New York |

Kitten Fingers

by Lucie Britsch

edited by Amy Shearn

It was the coldest winter in years, the internet said. Snow covered the land, making it other-worldly, which was better than this worldly. It wasn’t Harry Potter magical but it was good enough. People were told to stay in and people were fine with that and were going to anyway, because it was the golden age of TV, the internet said.

The bar was quieter than usual, but there were still a few patrons, none of whom seemed concerned with the weather. I doubted they even knew it was winter, or didn’t care maybe. Apathy was trending right now, or it would be if the wi-fi wasn’t down. But we stared at our phones anyway. The fire resented us all, burning so brightly and no one giving a shit.

The flow of beer and glow of the fire preserved us all in amber somehow, like in that dinosaur movie people love. We were contained, we were content. Winter had come, like that show said.

Even when the door blew open, and a mysterious figure entered, no one raised an eyebrow, HD or natural, and not because everyone was on their phones or drunk, but because of that apathy again. It was unlikely to be a celebrity so no one cared. All the celebrities were off skiing somewhere, or trapped on the internet, somewhere with better wi-fi.

I need a room the figure said, it was unclear if it was a he or she, because they were dressed head to toe in ski wear, their voice muffled by a thick scarf. This could have been a look for all I knew, I’d worn the same jeans and same band t-shirts for so long now I forgot shopping for clothes was a thing. I was like Steve Jobs, but with no ambition or turtlenecks.

We just have the one I said, because oddly we did only have the one.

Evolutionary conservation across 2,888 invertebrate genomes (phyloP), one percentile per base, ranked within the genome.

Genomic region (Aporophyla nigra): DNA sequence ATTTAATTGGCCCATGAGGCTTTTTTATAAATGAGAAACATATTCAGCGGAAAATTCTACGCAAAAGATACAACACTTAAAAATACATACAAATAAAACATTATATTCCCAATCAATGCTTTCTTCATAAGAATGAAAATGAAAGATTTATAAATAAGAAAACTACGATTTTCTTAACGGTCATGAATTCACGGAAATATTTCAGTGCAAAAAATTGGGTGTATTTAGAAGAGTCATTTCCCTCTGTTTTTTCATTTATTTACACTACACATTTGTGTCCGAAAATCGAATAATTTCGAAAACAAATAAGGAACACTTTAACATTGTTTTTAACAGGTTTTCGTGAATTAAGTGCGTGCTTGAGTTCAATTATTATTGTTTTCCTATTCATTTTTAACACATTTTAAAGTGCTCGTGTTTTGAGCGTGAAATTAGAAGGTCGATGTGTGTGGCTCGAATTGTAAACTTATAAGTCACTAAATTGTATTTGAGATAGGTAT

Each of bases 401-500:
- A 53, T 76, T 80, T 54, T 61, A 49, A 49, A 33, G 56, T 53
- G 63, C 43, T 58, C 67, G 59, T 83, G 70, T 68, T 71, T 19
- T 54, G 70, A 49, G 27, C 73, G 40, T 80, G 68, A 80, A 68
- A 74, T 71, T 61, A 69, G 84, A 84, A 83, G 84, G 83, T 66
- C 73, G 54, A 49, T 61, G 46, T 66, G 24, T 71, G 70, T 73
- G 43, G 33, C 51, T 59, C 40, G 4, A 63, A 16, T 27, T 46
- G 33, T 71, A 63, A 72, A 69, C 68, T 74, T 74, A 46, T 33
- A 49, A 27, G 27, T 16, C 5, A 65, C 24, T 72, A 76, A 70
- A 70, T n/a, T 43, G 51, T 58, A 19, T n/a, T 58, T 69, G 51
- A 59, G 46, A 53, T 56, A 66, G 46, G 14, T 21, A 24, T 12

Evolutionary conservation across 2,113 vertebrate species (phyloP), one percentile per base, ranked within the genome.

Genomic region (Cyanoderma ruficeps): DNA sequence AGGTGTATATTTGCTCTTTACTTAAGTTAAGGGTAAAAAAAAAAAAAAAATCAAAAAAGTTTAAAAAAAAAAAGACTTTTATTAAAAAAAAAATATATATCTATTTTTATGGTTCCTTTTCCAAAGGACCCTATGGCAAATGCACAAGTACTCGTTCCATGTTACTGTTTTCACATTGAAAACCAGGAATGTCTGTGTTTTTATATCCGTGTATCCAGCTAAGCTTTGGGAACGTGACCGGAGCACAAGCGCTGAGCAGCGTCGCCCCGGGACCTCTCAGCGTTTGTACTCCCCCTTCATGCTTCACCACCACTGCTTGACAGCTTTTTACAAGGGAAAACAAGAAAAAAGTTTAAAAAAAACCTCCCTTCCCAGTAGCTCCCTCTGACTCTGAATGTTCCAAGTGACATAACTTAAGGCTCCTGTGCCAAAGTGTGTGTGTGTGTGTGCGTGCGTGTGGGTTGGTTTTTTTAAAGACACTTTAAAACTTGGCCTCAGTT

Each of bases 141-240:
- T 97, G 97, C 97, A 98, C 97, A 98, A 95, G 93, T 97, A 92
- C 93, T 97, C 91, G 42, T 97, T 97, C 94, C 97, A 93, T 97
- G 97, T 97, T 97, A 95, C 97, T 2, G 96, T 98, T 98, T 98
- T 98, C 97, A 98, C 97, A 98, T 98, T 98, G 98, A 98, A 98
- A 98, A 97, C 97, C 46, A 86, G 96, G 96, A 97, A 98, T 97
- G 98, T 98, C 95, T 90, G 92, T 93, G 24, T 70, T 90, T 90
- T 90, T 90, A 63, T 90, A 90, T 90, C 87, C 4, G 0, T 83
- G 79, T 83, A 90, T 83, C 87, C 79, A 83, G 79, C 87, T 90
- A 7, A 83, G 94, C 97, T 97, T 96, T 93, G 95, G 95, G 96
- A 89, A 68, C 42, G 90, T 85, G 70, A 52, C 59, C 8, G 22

I’ll take it the figure said. I watched them fumble in their bag for a wallet. It’s impossible to do anything in mittens so they basically threw money at me. I sympathised; I’d fumbled in mittens myself a few times.

I don’t want to be disturbed the stranger said as I showed them the room. As you wish I said, because we were all about customer satisfaction, but also, I was lazy, and it was a lot of stairs.

Will you be needing anything else sir I said, assuming it was a man, traveling in this weather, alone, at night, wearing such a bad outfit, reminiscent of an 80’s shell suit, but for winter sports, like the ones Eddie the Eagle wore. Women dressed better I thought, the little I knew about them.

Is the kitchen closed? The stranger asked.

It is, I said but I can make you something I said, because we were trying to get a better rating on TripAdvisor, but also, we had a load of old ham that needed using up.

Very well they said. Very well I said, leaving them to get settled.

I returned with a tray 10 minutes later and startled the stranger, who was by then in a state of undress. The stranger was in fact a woman. Underneath the outer garments she was wearing regular person clothes. She still had her mittens on and her scarf was firmly wrapped around her neck and chin, to conceal her identity maybe, but more likely because it was cold. It was winter after all, and the heating was on the blink. You can read all about it in our one-star review on TripAdvisor.

Sorry ma'am I said, leaving the tray on the bed. Can I get you an extra heater or blanket? We didn’t have another heater or blanket. There was a dog in the bar though, if neither minded.

No, that will be all, thank you she said. Please knock next time she said. I was just glad she didn’t scream. The patrons downstairs were a useless bunch but I was pretty sure if a woman screamed, they might put down their phones, for a second anyway. I’d also called her ma'am, which I suspected was weird.

Back in the bar a news report came on the TV. A scientist had gone missing. Yawn. She was potentially dangerous. Ooh. They wouldn’t give details but they said she would be acting strangely and possibly wearing mittens. They advised not to approach the woman but to contact the authorities. It was winter. Everyone was wearing mittens.